Bevis Slays the Dragon of Cologne, Unwavering


Bevis Slays the Dragon of Cologne, Unwavering
An Interpretation of Bevis of Hampton
Real and Imagined Animals in Medieval Literature (YHU2330)

Artist’s Remarks

As a creative response to the medieval chivalric romance Bevis of Hampton, I have produced a painting depicting the scene where Bevis takes on one of his most formidable challenges of slaying the dragon of Cologne. The painting consists of a human figure, representing Bevis, at the bottom left, with a dragon flying overhead on the right. The scene is set high in the sky amongst the clouds, with Bevis standing on a clifftop with a waterfall behind him to the bottom left of the painting. My work focuses on a few of the major themes in the poem, such as man versus nature, divine empowerment, as well as chivalry and bravery.

Through referencing the characterisation of the dragon in the poem, I explore its depiction as a supernatural animal antagonistic to humanity. The dragon is characterised as a creature of evil that is hated by humanity, described as “bothe leith and grim” (2666), its menacing qualities linking it to ideas of death and destruction. In my work, I parallel this association with evil through the colours used to paint both the dragon and the right half the painting, which utilises dark shades of black, grey and blue. The darker blue colour helps situate the setting of the painting, as it recalls the colours of a stormy sky. The black and greys are used to create ominous clouds around the dragon, which together with the stormy sky help heighten the drama of the scene and create a menacing aura that surrounds the dragon. The dragon is painted with darker shades of green to achieve a similar effect that is further heightened by the dragon’s glowing red eye.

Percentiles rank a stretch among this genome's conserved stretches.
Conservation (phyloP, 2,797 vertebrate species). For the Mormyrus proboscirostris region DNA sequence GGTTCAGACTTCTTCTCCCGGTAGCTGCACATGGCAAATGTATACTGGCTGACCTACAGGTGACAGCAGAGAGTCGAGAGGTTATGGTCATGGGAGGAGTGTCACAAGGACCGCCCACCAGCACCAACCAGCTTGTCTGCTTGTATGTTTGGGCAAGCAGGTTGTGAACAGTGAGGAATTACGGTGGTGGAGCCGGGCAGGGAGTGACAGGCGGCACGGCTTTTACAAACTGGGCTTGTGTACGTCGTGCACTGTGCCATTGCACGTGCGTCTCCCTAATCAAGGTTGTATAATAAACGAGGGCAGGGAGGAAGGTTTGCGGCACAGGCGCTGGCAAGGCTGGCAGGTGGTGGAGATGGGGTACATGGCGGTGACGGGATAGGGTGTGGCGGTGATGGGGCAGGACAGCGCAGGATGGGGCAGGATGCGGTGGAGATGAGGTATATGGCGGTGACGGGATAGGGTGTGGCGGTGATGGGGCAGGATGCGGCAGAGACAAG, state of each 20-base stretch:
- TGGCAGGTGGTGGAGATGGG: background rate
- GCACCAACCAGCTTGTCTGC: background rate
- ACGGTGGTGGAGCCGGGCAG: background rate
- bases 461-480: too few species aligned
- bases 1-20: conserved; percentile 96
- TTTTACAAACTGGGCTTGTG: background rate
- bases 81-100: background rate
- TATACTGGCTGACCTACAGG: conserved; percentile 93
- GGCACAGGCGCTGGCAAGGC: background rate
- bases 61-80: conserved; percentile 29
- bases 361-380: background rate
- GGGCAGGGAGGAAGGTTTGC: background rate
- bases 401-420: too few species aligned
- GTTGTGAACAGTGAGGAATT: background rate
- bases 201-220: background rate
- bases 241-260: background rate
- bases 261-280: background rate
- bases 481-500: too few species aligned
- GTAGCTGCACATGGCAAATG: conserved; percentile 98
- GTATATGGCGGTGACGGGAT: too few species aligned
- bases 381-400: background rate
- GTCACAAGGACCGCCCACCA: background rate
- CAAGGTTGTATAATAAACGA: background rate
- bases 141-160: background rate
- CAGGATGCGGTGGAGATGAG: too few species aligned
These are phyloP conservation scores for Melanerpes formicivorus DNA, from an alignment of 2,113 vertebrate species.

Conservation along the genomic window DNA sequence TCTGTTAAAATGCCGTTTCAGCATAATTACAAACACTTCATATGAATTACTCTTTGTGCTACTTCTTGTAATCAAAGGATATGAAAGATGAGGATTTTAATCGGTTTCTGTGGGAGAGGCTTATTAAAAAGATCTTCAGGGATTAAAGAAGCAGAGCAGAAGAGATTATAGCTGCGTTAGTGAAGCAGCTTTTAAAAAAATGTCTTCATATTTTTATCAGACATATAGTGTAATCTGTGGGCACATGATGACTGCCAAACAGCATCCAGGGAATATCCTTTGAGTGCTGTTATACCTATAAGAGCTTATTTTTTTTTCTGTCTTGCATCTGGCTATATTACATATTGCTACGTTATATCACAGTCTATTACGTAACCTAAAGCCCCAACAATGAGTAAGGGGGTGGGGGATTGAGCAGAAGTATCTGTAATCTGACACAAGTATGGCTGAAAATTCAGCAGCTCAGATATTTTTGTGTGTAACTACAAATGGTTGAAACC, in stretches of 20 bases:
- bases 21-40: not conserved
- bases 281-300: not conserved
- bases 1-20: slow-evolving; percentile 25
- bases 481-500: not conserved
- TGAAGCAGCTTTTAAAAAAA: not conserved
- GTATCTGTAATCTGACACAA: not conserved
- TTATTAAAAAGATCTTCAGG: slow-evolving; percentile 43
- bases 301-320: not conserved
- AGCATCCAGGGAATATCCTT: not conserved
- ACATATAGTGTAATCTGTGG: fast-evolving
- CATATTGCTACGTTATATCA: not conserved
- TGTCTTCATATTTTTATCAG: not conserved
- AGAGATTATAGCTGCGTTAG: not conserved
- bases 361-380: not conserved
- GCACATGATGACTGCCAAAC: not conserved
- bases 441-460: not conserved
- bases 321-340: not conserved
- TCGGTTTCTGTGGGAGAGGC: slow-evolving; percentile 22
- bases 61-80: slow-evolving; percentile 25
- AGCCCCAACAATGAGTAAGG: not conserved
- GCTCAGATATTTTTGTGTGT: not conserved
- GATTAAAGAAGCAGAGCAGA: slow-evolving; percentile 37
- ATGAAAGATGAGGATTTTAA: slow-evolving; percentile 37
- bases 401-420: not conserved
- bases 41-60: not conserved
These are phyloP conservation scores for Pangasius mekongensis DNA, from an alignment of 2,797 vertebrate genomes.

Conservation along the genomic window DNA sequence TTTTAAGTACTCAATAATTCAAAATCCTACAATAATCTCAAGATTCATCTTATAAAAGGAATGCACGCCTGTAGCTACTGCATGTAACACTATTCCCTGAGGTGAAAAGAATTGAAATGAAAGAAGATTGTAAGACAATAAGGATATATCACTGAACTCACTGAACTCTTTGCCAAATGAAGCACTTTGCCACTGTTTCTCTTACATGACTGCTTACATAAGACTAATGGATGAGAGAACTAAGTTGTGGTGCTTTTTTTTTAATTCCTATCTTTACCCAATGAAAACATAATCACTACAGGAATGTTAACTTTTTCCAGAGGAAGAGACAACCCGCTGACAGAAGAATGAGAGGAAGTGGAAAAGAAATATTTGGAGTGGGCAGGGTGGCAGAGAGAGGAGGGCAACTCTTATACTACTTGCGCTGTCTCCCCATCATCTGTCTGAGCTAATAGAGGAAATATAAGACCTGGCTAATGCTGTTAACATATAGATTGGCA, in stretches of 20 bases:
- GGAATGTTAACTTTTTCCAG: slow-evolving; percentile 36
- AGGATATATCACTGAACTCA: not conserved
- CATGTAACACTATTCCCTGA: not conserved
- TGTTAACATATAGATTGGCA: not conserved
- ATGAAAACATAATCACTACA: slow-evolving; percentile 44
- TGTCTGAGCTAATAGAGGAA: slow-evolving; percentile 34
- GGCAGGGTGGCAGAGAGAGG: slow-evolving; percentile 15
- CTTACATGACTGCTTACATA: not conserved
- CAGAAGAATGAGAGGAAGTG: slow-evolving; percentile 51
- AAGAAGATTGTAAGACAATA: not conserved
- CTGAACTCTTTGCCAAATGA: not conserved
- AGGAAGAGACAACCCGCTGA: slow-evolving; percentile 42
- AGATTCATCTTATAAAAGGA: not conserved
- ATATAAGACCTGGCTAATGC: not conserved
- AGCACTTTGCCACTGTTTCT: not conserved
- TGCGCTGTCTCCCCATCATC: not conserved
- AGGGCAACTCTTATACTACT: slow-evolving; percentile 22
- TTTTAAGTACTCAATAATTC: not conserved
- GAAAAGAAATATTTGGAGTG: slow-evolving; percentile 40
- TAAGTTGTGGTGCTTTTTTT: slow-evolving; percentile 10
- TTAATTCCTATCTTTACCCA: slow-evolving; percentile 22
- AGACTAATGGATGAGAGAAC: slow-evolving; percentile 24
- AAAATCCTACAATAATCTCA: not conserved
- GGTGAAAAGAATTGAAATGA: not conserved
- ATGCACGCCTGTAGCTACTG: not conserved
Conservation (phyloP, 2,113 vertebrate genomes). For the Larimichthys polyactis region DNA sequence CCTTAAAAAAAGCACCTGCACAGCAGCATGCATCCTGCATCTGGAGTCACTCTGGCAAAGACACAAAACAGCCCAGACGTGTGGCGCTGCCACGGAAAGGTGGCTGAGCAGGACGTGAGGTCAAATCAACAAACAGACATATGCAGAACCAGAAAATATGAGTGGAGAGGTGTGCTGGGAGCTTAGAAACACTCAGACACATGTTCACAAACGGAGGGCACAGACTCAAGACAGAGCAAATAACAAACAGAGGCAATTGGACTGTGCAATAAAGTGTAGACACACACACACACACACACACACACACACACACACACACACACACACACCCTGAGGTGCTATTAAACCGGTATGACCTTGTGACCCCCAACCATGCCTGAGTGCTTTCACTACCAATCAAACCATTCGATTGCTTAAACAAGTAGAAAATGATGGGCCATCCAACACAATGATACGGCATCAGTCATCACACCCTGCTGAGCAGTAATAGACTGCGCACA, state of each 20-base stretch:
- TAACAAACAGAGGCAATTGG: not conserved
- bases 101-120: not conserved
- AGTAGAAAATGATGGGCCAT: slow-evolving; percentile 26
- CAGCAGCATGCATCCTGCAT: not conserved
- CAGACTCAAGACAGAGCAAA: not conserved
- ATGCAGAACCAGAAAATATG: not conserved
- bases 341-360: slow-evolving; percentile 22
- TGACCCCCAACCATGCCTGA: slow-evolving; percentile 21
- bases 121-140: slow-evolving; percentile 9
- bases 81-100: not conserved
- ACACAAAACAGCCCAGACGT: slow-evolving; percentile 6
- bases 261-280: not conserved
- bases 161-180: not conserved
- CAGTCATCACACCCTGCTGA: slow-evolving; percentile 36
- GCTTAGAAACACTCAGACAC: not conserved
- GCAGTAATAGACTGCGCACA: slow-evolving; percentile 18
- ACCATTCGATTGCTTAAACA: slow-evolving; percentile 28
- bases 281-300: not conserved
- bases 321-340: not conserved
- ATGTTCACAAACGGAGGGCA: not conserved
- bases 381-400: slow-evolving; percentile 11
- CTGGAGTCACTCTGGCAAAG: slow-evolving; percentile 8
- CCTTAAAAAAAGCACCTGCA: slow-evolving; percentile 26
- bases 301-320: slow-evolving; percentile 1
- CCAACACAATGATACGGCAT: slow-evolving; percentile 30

Despite its supernatural associations, the dragon is still seen as an animal of the wild to be conquered by man. The dragon is said to reside “at Coloyne under a clive”, hence I chose the chose the setting of my painting to be that of a cliff edge. My painting closely follows the description of the dragon in the romance: for example, around the dragon’s mouth, I depicted four hornlike structures to represent its “eighte toskes”, with four on either side of its head. While the colour of the dragon was not explicitly stated, I decided to paint it in a greenish colour, a reference to its ability to spit venom (2711). I used lighter shades of green and yellow for the webbings of the wing to create an iridescent quality to mimic the shine described in the poem. I followed along with the description of the tail in the poem, painting it as long and thick, appearing almost snake-like. Although the dragon was described as a maned creature, I decided to replace the hair with horns and spike, as I felt that a haired dragon resembled more closely the common depictions of Chinese dragons. The horns also helped enhance the dragon’s fearsome quality and were painted in locations such as around the neck area, similar to that of a lion, and along the top of its spine, to reference the parallel to a stallion.